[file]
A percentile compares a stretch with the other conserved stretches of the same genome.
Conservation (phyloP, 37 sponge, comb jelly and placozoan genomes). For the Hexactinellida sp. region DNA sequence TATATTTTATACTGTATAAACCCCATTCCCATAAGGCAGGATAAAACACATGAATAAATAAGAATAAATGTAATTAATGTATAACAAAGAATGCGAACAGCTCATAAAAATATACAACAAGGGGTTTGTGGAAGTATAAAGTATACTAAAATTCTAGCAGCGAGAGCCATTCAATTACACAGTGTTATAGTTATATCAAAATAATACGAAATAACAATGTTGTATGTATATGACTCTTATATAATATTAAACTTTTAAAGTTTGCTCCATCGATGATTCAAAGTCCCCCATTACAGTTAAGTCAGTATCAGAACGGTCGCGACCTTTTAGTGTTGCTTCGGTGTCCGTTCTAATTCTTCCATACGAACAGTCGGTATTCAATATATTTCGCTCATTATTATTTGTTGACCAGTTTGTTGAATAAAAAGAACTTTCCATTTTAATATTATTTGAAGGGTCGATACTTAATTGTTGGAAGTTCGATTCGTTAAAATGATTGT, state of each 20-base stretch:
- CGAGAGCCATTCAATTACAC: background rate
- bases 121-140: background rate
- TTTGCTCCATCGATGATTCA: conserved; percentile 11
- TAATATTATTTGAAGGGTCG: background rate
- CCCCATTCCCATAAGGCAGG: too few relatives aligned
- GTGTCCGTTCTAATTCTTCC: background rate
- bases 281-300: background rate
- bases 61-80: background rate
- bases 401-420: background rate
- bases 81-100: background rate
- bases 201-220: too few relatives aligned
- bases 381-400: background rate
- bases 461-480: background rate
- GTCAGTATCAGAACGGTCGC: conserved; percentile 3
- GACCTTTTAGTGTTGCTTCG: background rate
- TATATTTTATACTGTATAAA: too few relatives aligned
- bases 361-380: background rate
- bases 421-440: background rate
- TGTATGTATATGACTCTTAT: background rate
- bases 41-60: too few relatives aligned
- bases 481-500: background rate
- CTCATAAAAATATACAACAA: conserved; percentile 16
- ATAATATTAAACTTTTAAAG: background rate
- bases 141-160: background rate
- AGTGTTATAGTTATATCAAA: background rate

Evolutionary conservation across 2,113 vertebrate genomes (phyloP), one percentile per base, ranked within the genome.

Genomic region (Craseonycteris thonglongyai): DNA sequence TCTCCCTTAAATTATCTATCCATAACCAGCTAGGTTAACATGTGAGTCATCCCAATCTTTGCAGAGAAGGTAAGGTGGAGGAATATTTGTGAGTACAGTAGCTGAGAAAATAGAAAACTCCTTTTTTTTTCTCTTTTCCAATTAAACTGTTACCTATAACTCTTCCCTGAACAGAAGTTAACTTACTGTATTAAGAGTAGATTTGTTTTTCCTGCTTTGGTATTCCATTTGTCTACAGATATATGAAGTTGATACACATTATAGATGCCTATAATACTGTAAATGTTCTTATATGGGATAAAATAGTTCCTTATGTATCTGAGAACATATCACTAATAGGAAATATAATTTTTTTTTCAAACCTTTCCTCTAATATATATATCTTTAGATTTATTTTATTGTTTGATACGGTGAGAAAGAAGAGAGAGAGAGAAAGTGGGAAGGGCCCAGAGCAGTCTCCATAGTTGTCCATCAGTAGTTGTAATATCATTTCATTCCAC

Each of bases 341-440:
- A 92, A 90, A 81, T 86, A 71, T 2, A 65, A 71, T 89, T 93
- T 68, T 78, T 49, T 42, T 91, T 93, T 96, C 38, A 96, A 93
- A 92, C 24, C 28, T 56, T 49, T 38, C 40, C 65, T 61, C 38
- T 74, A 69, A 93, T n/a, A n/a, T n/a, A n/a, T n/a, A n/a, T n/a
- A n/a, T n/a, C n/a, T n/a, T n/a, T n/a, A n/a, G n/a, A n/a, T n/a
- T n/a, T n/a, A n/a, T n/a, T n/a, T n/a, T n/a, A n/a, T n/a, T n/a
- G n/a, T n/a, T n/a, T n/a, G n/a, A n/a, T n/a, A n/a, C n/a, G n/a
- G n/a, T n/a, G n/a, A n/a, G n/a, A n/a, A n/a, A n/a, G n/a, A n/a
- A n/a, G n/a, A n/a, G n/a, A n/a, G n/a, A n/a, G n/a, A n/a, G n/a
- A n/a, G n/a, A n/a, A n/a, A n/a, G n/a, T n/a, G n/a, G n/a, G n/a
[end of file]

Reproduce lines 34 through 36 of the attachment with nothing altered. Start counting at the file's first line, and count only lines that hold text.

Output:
- T 74, A 69, A 93, T n/a, A n/a, T n/a, A n/a, T n/a, A n/a, T n/a
- A n/a, T n/a, C n/a, T n/a, T n/a, T n/a, A n/a, G n/a, A n/a, T n/a
- T n/a, T n/a, A n/a, T n/a, T n/a, T n/a, T n/a, A n/a, T n/a, T n/a